Recruitment is really very similar to marketing and sales in terms of workflow. Marketing delivers qualified leads then sales follows up on them.
If there are not enough qualified leads, sales complains about marketing. If insufficient leads are converted into sales, sales can (really) only blame themselves, but sometimes they’ll chide marketing for poor lead quality.
It is a never-ending game, but the rules are clear. People know their responsibilities, expected activity levels and goals.
It’s Not as Clear for Recruiters
At times, dedicated sourcers do the prospecting (like marketing), and recruiters do the interviewing (like sales). Other times, recruiters do both. But what are the expectations?
If a job is filled quickly and the cost is reasonable, everyone is happy. But if the job takes too long to fill or the company needs to resort to agencies and cost skyrockets, who is to blame?
In my experience talent sourcing is far from being run like sales and marketing operations, although the concept is very similar.
If salespeople are not calling enough prospects, sending enough LinkedIn or e-mail messages, they will surely be summoned to their supervisors for questioning. Sales calls and message numbers are closely monitored, and salespeople are held accountable for them.
But recruiters? How many recruiters are held accountable for the number of messages they send to potential candidates? The number of calls they make? In my experience, very few.
Unfortunately, recruiters are measured primarily by the results of their work, not by their practices. If results are the only measure for success, it is hard to help them improve and be successful.
Sales and marketing departments have another advantage. They have process automation tools. Marketing has marketing automation tools like Marketo and productivity tools like Auto Dialers. Salespeople have sales automation tools like Salesforce and a bunch of productivity tools like Gong.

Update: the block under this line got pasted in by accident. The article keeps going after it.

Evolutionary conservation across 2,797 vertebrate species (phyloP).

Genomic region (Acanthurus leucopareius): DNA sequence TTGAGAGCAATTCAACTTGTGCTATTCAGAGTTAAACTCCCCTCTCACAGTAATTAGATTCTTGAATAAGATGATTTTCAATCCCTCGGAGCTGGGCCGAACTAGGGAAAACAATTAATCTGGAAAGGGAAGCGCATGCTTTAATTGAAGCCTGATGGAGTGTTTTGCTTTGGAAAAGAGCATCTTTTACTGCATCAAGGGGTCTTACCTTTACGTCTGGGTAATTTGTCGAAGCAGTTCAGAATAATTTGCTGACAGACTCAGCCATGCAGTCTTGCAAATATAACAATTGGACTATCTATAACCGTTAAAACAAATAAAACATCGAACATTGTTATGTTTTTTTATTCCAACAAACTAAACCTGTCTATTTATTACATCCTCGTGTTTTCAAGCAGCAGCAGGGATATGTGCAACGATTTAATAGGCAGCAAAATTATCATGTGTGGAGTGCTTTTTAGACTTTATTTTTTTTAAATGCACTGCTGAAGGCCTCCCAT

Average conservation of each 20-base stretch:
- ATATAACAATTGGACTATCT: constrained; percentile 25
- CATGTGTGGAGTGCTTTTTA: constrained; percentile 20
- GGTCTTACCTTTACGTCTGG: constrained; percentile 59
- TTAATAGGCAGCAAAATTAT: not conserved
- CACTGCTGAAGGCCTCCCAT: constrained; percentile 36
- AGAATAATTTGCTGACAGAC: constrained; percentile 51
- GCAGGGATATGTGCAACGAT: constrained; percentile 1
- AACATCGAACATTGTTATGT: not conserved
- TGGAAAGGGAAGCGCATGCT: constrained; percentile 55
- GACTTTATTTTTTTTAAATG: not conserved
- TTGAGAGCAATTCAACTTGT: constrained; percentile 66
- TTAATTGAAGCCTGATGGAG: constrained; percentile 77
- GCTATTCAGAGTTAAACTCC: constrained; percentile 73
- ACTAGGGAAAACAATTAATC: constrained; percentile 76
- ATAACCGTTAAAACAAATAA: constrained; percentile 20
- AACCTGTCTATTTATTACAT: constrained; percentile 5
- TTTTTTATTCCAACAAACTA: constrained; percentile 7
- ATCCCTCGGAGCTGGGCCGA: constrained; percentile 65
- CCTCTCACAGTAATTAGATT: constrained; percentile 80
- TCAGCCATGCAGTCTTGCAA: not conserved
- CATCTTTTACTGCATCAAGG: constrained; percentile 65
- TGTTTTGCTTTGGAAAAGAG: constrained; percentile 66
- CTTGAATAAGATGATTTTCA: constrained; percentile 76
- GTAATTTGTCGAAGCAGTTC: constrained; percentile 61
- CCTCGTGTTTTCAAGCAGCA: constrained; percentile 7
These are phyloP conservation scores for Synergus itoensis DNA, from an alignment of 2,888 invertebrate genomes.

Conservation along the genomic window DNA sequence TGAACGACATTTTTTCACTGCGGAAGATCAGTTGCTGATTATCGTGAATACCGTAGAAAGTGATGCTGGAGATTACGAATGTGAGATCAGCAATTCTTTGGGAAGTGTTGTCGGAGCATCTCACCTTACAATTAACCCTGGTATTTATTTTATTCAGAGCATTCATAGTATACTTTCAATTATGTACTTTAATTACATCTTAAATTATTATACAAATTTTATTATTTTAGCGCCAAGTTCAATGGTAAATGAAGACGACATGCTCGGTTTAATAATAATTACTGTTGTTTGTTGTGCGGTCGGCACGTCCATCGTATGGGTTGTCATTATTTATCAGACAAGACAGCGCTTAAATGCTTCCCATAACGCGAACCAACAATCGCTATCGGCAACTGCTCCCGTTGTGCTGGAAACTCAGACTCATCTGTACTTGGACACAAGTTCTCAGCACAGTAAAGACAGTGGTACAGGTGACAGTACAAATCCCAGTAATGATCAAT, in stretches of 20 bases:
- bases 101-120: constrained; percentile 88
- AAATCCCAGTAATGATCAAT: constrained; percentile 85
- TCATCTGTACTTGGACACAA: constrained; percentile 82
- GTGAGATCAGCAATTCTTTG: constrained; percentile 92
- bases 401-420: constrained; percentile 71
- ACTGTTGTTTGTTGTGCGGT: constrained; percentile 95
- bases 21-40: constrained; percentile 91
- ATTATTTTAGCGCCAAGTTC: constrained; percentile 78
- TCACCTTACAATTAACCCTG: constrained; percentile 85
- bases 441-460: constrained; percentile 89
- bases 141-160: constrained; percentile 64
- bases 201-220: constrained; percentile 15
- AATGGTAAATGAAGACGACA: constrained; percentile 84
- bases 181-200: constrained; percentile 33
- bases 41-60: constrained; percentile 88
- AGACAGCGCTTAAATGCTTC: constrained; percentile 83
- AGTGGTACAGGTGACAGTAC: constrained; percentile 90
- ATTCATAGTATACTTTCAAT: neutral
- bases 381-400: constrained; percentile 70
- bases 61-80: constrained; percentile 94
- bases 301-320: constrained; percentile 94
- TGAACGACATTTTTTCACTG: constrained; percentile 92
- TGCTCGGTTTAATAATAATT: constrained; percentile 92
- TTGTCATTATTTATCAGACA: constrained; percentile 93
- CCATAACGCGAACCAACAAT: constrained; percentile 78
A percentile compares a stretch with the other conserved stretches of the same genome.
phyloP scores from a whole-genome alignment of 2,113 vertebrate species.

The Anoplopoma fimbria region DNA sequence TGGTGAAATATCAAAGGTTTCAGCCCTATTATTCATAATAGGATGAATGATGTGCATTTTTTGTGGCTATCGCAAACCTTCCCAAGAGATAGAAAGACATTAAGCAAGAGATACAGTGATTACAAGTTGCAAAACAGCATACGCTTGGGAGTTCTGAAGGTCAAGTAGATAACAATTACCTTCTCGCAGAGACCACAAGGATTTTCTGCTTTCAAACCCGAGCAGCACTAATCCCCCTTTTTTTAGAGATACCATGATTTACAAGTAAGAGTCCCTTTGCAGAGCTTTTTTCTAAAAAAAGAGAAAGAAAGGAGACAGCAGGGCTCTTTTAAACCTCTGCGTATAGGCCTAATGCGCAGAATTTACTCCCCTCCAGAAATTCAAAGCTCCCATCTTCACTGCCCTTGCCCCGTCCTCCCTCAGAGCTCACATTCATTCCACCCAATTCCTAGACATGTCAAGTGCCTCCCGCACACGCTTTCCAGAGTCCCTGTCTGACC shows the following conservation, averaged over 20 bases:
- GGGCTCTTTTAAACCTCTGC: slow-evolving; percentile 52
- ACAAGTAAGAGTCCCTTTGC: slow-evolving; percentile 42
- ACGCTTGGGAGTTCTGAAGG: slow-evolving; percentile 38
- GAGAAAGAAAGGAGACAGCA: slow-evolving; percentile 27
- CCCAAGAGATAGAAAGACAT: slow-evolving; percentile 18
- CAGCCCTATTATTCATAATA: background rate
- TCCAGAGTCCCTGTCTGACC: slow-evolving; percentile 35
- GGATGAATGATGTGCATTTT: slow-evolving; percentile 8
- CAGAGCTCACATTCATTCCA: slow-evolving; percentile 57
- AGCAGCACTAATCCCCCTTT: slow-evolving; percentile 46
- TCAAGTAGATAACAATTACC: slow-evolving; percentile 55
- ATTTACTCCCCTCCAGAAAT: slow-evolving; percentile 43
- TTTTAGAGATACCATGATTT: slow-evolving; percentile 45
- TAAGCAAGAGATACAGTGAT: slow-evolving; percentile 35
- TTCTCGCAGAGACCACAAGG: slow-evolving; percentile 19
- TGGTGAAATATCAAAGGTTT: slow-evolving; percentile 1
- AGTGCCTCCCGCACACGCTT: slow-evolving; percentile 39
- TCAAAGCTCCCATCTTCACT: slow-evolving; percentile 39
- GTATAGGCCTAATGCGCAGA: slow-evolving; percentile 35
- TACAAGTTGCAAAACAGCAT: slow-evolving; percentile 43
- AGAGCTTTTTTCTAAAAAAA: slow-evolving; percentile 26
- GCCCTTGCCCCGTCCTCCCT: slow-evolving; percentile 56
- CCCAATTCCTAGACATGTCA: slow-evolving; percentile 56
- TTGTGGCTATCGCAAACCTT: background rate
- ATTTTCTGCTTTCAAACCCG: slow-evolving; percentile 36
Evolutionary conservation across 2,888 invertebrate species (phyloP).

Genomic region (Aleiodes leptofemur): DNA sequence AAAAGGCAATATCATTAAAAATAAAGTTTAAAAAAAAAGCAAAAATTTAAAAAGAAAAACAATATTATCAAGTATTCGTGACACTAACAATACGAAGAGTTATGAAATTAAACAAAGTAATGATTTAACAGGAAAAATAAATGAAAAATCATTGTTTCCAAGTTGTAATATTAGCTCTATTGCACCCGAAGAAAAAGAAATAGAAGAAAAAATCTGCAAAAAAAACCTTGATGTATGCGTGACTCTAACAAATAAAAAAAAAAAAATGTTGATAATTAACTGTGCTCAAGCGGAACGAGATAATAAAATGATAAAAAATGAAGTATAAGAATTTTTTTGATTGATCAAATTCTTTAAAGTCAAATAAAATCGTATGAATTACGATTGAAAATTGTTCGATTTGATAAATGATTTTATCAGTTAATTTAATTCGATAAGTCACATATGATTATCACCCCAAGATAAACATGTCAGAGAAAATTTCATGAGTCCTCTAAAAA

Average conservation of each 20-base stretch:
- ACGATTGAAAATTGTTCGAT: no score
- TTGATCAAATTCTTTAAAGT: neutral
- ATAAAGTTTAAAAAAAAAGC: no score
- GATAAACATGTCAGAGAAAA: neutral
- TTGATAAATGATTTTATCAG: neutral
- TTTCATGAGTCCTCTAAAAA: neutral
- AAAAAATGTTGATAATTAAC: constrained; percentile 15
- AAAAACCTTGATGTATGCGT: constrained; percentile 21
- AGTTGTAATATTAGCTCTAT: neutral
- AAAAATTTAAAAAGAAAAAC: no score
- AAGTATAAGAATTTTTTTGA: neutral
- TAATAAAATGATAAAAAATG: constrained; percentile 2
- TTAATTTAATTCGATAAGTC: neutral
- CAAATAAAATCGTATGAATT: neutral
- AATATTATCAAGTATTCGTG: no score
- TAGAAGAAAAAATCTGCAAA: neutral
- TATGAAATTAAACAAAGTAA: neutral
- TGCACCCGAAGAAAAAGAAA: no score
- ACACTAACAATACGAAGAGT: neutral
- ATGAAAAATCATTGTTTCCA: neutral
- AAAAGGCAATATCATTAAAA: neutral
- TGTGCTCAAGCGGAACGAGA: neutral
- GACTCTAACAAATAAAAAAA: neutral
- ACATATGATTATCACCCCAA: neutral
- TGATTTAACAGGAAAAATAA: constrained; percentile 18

What do recruiters have? LinkedIn and perhaps a few other search engines for talent.
Recruitment is the last standing industry where people sit by computers, enter keywords, sift through listings and then spend hours trying to engage with potential candidates. If they are lucky, people respond to their LinkedIn messages. If not, they need to look for e-mail addresses and telephone numbers. All is manual. Even messages are crafted manually with the hope that a personal message will prompt the candidate to respond. This is not scalable.
It Is Also a Numbers Game
Let’s assume the recruiters get a 10% positive response rate on LinkedIn. If they send messages to say 20 candidates, they may get two interested candidates and hope that they will pass the initial screening interview.
If they send 40 messages, they may get four interviews. This may not be enough to fill the job with qualified candidates.
If the company is interested in diverse candidates, the mission is even harder. Let’s say there are 20% diverse candidates on the list. With a total of 20 candidates and 10% response, we are unlikely to get any interviews with diverse candidates.
Talent Acquisition Departments Need a Mind Shift
It’s time to explore automated sourcing tools that can send messages to hundreds of candidates per job. Not just one message but multiple messages through an optimized drip campaign.
Yes, the quality of the candidates contacted will not be as high as selecting them manually, one by one, but it is scalable and the trade-off between 100% control and a campaign that generates a mix of higher and lower quality candidates is worth it. At the end of the day, with such tools, recruiters will have more candidates to choose from and less work to put into sourcing.
Ultimately, recruiters can be elevated to the quality and sophistication that sales and marketing people enjoy.
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